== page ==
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Distinct Salmonella Enteritidis lineages associated with enterocolitis in high-income settings and invasive disease in low-income settings

Research output: Contribution to journalArticle

  • Nicholas A Feasey
  • James Hadfield
  • Karen H. Keddy
  • Timothy J Dallman
  • Jan Jacobs
  • Xiangyu Deng
  • Paul Wigley
  • Lars Barquist Barquist
  • Gemma C Langridge
  • Theresa Feltwell
  • Alison E Mather
  • Maria Fookes
  • Martin Aslett
  • Chisomo Msefula
  • Samuel Kariuki
  • Calman A Maclennan
  • Robert S Onsare
  • François-Xavier Weill
  • Simon Le Hello
  • Michael McClelland
  • Prerak Desai
  • Christopher M Parry
  • John Cheesbrough
  • Neil French
  • Josefina Campos
  • Jose A Chabalgoity
  • Laura Betancor
  • Katie L Hopkins
  • Satheesh Nair
  • Octavie Lunguya
  • Tristan A Cogan
  • Milagritos D Tapia
  • Samba O Sow
  • Sharon M Tennant
  • Kristin Bornstein
  • Myron M Levine
  • Dean B Everett
  • Robert A Kingsley
  • Julian Parkhill
  • Gordon Dougan
  • Melita A Gordon
  • Nicholas R Thomson
Original languageEnglish
Pages (from-to)1211-1217
Number of pages7
JournalNature Genetics
Volume48
Issue number10
Early online date22 Aug 2016
DOIs
DateAccepted/In press - 15 Jul 2016
DateE-pub ahead of print - 22 Aug 2016
DatePublished (current) - Oct 2016

Abstract

An epidemiological paradox surrounds Salmonella enterica serovar Enteritidis. In high-income settings, it has been responsible for an epidemic of poultry-associated, self-limiting enterocolitis, whereas in sub-Saharan Africa it is a major cause of invasive nontyphoidal Salmonella disease, associated with high case fatality. By whole-genome sequence analysis of 675 isolates of S. Enteritidis from 45 countries, we show the existence of a global epidemic clade and two new clades of S. Enteritidis that are geographically restricted to distinct regions of Africa. The African isolates display genomic degradation, a novel prophage repertoire, and an expanded multidrug resistance plasmid. S. Enteritidis is a further example of a Salmonella serotype that displays niche plasticity, with distinct clades that enable it to become a prominent cause of gastroenteritis in association with the industrial production of eggs and of multidrug-resistant, bloodstream-invasive infection in Africa.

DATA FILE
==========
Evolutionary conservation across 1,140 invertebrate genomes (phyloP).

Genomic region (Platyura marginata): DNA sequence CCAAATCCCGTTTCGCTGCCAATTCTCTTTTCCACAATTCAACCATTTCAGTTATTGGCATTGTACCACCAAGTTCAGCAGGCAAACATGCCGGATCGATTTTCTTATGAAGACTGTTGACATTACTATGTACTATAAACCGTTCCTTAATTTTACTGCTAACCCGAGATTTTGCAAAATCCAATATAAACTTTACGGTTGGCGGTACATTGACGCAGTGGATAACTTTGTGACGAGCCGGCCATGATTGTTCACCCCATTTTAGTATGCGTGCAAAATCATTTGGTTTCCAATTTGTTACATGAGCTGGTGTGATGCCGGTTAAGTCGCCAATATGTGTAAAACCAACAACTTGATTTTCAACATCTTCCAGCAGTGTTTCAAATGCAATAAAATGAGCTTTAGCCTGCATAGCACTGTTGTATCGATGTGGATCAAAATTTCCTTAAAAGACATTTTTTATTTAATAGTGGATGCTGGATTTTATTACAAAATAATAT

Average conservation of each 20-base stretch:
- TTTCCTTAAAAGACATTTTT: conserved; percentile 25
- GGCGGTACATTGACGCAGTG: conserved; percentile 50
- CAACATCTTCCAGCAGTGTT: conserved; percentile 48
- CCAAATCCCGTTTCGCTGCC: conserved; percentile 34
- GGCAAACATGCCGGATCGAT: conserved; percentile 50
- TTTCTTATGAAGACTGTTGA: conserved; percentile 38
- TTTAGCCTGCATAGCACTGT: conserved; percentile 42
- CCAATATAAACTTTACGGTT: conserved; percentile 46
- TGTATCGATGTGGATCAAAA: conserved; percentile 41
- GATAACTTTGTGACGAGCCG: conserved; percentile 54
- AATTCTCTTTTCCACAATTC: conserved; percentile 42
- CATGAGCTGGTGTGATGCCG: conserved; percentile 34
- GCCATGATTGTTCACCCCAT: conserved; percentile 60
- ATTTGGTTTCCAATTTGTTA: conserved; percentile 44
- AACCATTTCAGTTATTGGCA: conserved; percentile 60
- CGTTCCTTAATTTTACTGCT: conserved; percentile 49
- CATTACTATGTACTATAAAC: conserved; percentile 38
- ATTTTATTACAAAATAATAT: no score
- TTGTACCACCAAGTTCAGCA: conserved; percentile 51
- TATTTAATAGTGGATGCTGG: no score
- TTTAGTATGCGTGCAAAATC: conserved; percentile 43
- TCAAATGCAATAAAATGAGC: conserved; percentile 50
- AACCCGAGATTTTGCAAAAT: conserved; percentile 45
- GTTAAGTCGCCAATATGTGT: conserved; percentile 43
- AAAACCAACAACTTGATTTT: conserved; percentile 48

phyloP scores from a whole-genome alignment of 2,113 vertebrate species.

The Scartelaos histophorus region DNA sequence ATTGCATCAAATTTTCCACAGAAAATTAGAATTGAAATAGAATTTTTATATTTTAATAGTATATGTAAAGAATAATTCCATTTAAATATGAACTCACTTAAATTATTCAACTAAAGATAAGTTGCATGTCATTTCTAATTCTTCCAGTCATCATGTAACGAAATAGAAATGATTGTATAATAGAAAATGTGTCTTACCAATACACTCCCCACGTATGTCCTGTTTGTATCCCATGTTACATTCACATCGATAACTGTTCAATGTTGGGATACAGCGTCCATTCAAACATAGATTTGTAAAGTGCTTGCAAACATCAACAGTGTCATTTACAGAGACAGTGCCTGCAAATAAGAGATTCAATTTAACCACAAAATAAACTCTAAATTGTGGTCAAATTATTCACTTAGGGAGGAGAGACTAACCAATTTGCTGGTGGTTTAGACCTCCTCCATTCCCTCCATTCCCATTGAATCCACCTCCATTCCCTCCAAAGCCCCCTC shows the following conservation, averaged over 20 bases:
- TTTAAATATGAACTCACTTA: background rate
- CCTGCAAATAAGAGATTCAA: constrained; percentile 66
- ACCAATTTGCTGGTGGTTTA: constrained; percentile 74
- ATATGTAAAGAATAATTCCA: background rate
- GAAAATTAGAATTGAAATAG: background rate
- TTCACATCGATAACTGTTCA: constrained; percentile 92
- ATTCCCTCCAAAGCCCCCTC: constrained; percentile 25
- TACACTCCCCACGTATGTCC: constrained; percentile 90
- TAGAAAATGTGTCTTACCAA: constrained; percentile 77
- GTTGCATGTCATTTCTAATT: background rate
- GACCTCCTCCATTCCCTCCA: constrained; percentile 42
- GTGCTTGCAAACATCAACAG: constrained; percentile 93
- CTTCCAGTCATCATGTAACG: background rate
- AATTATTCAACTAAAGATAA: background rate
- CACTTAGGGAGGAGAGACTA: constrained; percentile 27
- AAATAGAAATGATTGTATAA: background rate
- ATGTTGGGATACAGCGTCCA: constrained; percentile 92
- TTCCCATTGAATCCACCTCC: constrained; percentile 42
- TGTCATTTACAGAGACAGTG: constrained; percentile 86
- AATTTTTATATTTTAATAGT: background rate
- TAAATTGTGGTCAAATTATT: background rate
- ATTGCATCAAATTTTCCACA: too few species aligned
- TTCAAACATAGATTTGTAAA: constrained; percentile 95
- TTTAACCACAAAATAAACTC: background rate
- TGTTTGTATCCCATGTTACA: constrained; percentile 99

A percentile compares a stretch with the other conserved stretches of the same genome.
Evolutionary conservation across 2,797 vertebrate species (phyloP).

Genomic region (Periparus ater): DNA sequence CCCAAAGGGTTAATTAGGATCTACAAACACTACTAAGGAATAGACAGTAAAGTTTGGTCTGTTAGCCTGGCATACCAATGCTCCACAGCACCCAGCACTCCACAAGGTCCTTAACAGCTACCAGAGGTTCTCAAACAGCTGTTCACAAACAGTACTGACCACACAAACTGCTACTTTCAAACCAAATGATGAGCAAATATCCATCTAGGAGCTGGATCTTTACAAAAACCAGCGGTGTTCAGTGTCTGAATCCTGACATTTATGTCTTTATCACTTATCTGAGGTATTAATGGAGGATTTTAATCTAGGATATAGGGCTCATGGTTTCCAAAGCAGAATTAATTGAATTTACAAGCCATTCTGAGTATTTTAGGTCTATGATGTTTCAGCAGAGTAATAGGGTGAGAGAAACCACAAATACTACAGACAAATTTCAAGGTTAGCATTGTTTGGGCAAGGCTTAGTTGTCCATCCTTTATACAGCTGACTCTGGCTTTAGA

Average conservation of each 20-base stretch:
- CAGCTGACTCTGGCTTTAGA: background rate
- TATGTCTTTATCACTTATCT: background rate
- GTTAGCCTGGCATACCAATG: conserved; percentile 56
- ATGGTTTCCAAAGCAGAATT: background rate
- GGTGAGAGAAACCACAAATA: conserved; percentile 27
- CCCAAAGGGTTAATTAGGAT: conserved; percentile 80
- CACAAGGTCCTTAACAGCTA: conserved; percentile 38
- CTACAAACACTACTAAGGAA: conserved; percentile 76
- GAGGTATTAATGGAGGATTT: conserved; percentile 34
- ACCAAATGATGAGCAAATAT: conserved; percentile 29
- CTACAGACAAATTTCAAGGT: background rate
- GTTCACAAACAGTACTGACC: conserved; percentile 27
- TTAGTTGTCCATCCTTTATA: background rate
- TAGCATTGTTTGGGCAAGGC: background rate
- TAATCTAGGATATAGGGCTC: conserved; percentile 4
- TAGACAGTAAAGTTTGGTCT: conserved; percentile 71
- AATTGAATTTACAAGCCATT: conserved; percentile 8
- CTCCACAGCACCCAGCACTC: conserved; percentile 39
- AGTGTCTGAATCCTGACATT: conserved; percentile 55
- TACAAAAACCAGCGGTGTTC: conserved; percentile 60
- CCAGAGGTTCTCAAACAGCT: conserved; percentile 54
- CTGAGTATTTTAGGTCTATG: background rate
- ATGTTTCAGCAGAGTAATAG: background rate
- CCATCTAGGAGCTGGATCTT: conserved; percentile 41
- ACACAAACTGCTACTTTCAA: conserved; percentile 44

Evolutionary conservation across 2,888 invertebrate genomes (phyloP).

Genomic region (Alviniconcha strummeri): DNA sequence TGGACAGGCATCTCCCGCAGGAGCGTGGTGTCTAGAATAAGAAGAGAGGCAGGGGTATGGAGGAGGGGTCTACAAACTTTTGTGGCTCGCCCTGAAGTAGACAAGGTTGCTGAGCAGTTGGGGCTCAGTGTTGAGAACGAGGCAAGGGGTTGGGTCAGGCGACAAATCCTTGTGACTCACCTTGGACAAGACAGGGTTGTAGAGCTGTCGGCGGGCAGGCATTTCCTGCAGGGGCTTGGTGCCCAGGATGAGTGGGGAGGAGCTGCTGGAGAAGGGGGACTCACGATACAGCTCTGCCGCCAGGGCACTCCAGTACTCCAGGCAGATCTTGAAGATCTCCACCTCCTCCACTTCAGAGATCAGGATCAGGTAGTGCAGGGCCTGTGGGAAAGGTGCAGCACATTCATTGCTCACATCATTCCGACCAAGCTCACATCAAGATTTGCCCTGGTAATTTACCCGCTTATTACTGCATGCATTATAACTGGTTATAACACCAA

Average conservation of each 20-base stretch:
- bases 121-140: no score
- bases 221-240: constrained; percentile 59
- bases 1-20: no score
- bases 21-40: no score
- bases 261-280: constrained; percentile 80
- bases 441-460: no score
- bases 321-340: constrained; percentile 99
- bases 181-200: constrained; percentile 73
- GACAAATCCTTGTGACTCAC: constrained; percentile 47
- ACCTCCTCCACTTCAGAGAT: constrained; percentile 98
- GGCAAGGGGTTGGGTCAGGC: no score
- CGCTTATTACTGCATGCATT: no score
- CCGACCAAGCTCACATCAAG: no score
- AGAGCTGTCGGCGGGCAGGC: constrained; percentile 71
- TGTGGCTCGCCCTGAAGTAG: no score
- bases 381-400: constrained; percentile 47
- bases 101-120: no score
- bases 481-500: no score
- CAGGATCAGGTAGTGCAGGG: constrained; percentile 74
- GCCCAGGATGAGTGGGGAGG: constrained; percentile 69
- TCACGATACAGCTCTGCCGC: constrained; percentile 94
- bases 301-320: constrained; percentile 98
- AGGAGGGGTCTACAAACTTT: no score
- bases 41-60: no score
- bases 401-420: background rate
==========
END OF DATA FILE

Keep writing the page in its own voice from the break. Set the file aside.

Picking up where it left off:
Research areas

  • Bacterial infection, Genomics, Microbial genetics

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  • Full-text PDF (accepted author manuscript)

    Rights statement: This is the author accepted manuscript (AAM). The final published version (version of record) is available online via Nature at http://www.nature.com/ng/journal/v48/n10/full/ng.3644.html. Please refer to any applicable terms of use of the publisher.

    Accepted author manuscript, 751 KB, PDF document

  • Supplementary File PPTX - Figures

    Rights statement: This is the author accepted manuscript (AAM). The final published version (version of record) is available online via Nature at http://www.nature.com/ng/journal/v48/n10/full/ng.3644.html. Please refer to any applicable terms of use of the publisher.

    Accepted author manuscript, 1 MB, application/octet-stream

  • Supplementary Information XLS - Tables

    Rights statement: This is the author accepted manuscript (AAM). The final published version (version of record) is available online via Nature at http://www.nature.com/ng/journal/v48/n10/full/ng.3644.html. Please refer to any applicable terms of use of the publisher.

    Accepted author manuscript, 85 KB, application/vnd.openxmlformats-officedocument.spreadsheetml.sheet

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